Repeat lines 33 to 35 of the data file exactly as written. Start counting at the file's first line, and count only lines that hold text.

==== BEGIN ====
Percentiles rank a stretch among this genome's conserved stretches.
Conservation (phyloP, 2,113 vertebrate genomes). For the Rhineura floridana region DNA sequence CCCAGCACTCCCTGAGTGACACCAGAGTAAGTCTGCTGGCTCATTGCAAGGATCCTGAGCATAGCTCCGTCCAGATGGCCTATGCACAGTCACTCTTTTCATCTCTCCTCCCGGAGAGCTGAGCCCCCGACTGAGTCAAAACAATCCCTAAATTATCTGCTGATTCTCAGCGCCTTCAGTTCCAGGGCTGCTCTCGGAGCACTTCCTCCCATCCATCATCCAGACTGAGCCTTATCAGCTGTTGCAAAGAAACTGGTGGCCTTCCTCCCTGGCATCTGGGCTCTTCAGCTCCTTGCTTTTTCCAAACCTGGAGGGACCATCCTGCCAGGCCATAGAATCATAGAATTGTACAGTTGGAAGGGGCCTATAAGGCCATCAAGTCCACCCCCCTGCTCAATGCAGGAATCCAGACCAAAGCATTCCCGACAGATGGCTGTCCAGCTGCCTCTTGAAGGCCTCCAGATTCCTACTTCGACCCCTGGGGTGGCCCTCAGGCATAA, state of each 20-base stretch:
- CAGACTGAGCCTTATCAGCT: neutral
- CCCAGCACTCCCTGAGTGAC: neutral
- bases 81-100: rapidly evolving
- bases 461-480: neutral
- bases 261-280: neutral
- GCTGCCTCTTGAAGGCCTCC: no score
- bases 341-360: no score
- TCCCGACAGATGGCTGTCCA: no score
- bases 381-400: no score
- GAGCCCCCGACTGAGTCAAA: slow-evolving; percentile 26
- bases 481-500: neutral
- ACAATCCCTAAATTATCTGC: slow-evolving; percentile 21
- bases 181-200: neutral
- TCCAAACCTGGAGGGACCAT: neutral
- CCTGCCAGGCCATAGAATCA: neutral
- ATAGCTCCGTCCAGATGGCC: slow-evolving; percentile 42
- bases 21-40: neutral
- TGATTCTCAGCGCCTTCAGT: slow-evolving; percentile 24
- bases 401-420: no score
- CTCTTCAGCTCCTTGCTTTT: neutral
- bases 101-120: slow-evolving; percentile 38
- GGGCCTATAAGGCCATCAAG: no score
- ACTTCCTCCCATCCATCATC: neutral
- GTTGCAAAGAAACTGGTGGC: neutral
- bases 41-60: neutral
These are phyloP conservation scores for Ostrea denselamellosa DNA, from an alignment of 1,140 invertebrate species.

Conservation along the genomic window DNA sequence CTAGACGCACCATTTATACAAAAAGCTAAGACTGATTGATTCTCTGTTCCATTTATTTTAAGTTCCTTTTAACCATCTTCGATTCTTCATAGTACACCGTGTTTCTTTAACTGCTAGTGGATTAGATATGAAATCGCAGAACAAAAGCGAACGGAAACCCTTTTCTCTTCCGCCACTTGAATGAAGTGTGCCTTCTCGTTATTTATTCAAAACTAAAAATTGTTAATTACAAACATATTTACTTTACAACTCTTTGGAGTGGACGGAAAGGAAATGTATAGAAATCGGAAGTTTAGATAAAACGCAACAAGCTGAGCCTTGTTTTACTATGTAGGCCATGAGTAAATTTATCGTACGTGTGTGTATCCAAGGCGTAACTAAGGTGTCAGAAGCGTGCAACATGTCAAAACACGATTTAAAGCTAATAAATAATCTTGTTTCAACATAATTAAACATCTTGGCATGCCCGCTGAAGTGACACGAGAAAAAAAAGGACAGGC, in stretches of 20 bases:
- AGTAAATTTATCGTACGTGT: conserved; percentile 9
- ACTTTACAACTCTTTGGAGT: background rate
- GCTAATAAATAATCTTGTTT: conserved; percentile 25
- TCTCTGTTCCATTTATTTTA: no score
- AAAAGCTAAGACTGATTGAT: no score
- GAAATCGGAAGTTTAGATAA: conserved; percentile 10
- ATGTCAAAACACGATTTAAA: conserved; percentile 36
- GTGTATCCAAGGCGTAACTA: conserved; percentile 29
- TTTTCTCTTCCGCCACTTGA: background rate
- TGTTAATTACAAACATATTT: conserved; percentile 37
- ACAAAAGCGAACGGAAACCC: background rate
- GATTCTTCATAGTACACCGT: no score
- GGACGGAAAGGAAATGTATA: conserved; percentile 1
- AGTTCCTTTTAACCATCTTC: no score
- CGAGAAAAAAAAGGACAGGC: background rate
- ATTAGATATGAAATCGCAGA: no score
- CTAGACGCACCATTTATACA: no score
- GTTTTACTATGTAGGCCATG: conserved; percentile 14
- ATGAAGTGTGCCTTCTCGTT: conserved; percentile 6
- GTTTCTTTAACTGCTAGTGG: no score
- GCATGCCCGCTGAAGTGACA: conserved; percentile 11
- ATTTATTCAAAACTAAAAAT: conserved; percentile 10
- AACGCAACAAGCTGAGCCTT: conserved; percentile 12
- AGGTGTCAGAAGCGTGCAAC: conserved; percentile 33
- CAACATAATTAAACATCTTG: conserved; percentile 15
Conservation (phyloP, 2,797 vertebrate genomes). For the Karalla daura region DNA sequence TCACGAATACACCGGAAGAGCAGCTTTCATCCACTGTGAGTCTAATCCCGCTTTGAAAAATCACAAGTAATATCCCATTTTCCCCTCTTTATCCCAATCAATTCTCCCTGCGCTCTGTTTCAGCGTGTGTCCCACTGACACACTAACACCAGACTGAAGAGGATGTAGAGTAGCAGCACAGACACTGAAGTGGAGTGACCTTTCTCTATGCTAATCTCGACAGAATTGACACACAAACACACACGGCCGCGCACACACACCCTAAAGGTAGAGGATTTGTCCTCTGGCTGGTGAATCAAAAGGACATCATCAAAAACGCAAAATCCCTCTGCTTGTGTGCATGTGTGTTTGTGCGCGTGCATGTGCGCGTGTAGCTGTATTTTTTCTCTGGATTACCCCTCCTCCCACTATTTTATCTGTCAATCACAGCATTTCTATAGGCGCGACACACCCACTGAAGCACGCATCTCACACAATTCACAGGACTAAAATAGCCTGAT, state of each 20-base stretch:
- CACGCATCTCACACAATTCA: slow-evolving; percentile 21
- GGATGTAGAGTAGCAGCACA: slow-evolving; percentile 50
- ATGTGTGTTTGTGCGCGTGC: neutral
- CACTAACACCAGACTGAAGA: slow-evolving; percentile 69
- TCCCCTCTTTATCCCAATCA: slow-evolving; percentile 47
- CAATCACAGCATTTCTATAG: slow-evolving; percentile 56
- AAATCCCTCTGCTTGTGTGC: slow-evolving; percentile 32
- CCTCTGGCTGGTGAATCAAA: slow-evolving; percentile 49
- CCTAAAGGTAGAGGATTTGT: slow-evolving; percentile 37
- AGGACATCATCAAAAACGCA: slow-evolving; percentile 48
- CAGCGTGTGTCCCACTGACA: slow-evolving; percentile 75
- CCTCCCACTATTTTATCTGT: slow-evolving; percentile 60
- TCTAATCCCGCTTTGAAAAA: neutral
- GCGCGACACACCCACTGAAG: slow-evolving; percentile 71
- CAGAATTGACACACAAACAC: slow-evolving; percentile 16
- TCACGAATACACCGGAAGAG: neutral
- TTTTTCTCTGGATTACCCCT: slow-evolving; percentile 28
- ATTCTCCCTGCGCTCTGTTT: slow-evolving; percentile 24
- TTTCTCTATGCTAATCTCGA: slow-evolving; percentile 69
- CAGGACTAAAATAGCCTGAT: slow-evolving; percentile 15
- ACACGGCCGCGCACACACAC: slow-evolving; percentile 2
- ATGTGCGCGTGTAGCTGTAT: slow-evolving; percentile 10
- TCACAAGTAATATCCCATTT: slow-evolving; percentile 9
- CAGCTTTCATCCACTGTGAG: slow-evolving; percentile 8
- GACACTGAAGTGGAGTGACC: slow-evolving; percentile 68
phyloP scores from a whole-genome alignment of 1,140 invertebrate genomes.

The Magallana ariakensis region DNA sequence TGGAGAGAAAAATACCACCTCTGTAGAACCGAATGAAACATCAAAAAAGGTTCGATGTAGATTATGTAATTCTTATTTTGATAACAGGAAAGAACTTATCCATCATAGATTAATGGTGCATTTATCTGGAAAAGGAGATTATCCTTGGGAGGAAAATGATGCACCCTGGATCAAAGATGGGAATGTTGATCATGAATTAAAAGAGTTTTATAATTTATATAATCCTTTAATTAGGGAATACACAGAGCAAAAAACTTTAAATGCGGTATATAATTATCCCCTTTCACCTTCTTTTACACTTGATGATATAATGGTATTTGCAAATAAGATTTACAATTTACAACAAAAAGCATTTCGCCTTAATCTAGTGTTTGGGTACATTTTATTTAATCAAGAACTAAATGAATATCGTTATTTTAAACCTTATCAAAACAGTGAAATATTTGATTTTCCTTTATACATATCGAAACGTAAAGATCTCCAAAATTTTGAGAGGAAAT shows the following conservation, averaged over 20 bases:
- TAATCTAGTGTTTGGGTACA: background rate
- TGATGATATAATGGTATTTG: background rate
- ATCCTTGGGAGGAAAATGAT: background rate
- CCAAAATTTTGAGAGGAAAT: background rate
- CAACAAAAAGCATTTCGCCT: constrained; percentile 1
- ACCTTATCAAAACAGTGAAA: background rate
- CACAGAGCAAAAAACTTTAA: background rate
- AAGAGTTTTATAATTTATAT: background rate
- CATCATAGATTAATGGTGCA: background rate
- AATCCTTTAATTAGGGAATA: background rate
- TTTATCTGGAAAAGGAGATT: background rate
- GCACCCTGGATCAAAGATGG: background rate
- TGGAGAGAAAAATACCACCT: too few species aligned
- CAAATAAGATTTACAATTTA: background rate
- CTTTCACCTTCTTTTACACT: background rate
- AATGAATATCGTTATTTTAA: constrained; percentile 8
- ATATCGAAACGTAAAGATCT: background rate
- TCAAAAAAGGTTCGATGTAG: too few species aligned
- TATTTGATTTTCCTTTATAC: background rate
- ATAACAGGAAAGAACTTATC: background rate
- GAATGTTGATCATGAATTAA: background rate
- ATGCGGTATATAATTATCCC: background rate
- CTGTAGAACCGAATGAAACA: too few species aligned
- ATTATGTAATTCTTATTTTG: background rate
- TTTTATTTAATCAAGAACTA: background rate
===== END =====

- TCTCTGTTCCATTTATTTTA: no score
- AAAAGCTAAGACTGATTGAT: no score
- GAAATCGGAAGTTTAGATAA: conserved; percentile 10